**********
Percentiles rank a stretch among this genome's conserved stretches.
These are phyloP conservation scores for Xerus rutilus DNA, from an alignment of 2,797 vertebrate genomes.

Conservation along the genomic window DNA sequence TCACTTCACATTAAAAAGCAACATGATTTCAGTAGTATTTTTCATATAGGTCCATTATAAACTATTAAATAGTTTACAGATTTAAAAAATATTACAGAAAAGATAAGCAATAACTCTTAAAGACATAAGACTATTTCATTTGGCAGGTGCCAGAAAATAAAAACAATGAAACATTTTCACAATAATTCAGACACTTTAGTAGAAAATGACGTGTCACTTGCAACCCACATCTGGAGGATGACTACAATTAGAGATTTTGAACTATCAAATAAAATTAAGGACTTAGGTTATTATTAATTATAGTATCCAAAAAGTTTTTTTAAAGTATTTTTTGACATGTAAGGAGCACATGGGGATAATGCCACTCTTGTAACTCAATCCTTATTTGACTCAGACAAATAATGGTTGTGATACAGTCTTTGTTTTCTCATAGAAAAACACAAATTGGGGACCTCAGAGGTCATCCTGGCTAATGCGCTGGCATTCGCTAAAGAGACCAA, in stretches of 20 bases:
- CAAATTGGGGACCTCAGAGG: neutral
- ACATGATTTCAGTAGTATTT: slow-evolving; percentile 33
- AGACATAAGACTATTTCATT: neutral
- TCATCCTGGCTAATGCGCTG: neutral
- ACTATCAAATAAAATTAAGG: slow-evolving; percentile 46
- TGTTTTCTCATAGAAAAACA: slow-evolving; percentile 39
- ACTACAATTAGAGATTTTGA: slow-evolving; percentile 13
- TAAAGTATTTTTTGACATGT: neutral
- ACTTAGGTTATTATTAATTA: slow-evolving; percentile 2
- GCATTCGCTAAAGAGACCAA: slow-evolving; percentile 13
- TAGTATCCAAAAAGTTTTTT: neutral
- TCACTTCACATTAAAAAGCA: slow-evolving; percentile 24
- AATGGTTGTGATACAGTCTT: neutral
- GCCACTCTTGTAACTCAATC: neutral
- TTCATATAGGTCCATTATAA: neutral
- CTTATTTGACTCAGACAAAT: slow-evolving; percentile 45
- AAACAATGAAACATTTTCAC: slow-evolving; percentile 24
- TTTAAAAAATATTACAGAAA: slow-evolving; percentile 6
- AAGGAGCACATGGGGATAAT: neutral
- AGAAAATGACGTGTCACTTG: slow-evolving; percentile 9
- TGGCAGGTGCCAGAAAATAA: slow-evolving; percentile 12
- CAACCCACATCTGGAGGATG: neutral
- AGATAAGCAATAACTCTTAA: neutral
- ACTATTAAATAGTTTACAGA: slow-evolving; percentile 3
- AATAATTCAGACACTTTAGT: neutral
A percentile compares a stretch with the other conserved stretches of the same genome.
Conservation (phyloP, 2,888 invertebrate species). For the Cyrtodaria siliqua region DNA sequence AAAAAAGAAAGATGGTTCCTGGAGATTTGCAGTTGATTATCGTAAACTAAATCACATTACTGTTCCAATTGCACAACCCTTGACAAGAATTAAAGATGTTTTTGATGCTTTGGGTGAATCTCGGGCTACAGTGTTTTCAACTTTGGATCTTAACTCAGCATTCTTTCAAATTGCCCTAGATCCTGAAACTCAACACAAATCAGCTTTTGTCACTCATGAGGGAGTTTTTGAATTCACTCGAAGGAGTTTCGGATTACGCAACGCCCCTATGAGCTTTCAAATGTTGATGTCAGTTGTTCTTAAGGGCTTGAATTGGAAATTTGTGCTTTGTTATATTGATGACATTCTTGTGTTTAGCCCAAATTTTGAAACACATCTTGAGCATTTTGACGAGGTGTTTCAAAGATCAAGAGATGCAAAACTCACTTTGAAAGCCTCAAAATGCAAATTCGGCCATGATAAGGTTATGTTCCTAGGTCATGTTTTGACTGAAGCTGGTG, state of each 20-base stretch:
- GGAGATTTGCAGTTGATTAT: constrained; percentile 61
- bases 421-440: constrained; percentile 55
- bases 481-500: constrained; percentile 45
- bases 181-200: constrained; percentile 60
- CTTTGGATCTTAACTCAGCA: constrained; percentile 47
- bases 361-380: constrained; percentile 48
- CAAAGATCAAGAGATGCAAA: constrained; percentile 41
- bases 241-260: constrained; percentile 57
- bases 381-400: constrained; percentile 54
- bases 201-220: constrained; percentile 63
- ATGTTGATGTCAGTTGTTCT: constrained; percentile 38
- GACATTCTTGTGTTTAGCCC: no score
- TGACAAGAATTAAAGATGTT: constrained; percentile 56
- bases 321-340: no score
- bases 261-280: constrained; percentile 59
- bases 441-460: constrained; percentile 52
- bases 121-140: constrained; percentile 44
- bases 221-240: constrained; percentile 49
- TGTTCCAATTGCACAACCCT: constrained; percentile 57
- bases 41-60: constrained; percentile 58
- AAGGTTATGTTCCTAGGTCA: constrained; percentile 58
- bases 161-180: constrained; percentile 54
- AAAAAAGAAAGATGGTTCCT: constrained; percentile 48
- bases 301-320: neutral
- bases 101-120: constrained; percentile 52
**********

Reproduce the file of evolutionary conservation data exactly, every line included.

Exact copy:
Percentiles rank a stretch among this genome's conserved stretches.
These are phyloP conservation scores for Xerus rutilus DNA, from an alignment of 2,797 vertebrate genomes.

Conservation along the genomic window DNA sequence TCACTTCACATTAAAAAGCAACATGATTTCAGTAGTATTTTTCATATAGGTCCATTATAAACTATTAAATAGTTTACAGATTTAAAAAATATTACAGAAAAGATAAGCAATAACTCTTAAAGACATAAGACTATTTCATTTGGCAGGTGCCAGAAAATAAAAACAATGAAACATTTTCACAATAATTCAGACACTTTAGTAGAAAATGACGTGTCACTTGCAACCCACATCTGGAGGATGACTACAATTAGAGATTTTGAACTATCAAATAAAATTAAGGACTTAGGTTATTATTAATTATAGTATCCAAAAAGTTTTTTTAAAGTATTTTTTGACATGTAAGGAGCACATGGGGATAATGCCACTCTTGTAACTCAATCCTTATTTGACTCAGACAAATAATGGTTGTGATACAGTCTTTGTTTTCTCATAGAAAAACACAAATTGGGGACCTCAGAGGTCATCCTGGCTAATGCGCTGGCATTCGCTAAAGAGACCAA, in stretches of 20 bases:
- CAAATTGGGGACCTCAGAGG: neutral
- ACATGATTTCAGTAGTATTT: slow-evolving; percentile 33
- AGACATAAGACTATTTCATT: neutral
- TCATCCTGGCTAATGCGCTG: neutral
- ACTATCAAATAAAATTAAGG: slow-evolving; percentile 46
- TGTTTTCTCATAGAAAAACA: slow-evolving; percentile 39
- ACTACAATTAGAGATTTTGA: slow-evolving; percentile 13
- TAAAGTATTTTTTGACATGT: neutral
- ACTTAGGTTATTATTAATTA: slow-evolving; percentile 2
- GCATTCGCTAAAGAGACCAA: slow-evolving; percentile 13
- TAGTATCCAAAAAGTTTTTT: neutral
- TCACTTCACATTAAAAAGCA: slow-evolving; percentile 24
- AATGGTTGTGATACAGTCTT: neutral
- GCCACTCTTGTAACTCAATC: neutral
- TTCATATAGGTCCATTATAA: neutral
- CTTATTTGACTCAGACAAAT: slow-evolving; percentile 45
- AAACAATGAAACATTTTCAC: slow-evolving; percentile 24
- TTTAAAAAATATTACAGAAA: slow-evolving; percentile 6
- AAGGAGCACATGGGGATAAT: neutral
- AGAAAATGACGTGTCACTTG: slow-evolving; percentile 9
- TGGCAGGTGCCAGAAAATAA: slow-evolving; percentile 12
- CAACCCACATCTGGAGGATG: neutral
- AGATAAGCAATAACTCTTAA: neutral
- ACTATTAAATAGTTTACAGA: slow-evolving; percentile 3
- AATAATTCAGACACTTTAGT: neutral
A percentile compares a stretch with the other conserved stretches of the same genome.
Conservation (phyloP, 2,888 invertebrate species). For the Cyrtodaria siliqua region DNA sequence AAAAAAGAAAGATGGTTCCTGGAGATTTGCAGTTGATTATCGTAAACTAAATCACATTACTGTTCCAATTGCACAACCCTTGACAAGAATTAAAGATGTTTTTGATGCTTTGGGTGAATCTCGGGCTACAGTGTTTTCAACTTTGGATCTTAACTCAGCATTCTTTCAAATTGCCCTAGATCCTGAAACTCAACACAAATCAGCTTTTGTCACTCATGAGGGAGTTTTTGAATTCACTCGAAGGAGTTTCGGATTACGCAACGCCCCTATGAGCTTTCAAATGTTGATGTCAGTTGTTCTTAAGGGCTTGAATTGGAAATTTGTGCTTTGTTATATTGATGACATTCTTGTGTTTAGCCCAAATTTTGAAACACATCTTGAGCATTTTGACGAGGTGTTTCAAAGATCAAGAGATGCAAAACTCACTTTGAAAGCCTCAAAATGCAAATTCGGCCATGATAAGGTTATGTTCCTAGGTCATGTTTTGACTGAAGCTGGTG, state of each 20-base stretch:
- GGAGATTTGCAGTTGATTAT: constrained; percentile 61
- bases 421-440: constrained; percentile 55
- bases 481-500: constrained; percentile 45
- bases 181-200: constrained; percentile 60
- CTTTGGATCTTAACTCAGCA: constrained; percentile 47
- bases 361-380: constrained; percentile 48
- CAAAGATCAAGAGATGCAAA: constrained; percentile 41
- bases 241-260: constrained; percentile 57
- bases 381-400: constrained; percentile 54
- bases 201-220: constrained; percentile 63
- ATGTTGATGTCAGTTGTTCT: constrained; percentile 38
- GACATTCTTGTGTTTAGCCC: no score
- TGACAAGAATTAAAGATGTT: constrained; percentile 56
- bases 321-340: no score
- bases 261-280: constrained; percentile 59
- bases 441-460: constrained; percentile 52
- bases 121-140: constrained; percentile 44
- bases 221-240: constrained; percentile 49
- TGTTCCAATTGCACAACCCT: constrained; percentile 57
- bases 41-60: constrained; percentile 58
- AAGGTTATGTTCCTAGGTCA: constrained; percentile 58
- bases 161-180: constrained; percentile 54
- AAAAAAGAAAGATGGTTCCT: constrained; percentile 48
- bases 301-320: neutral
- bases 101-120: constrained; percentile 52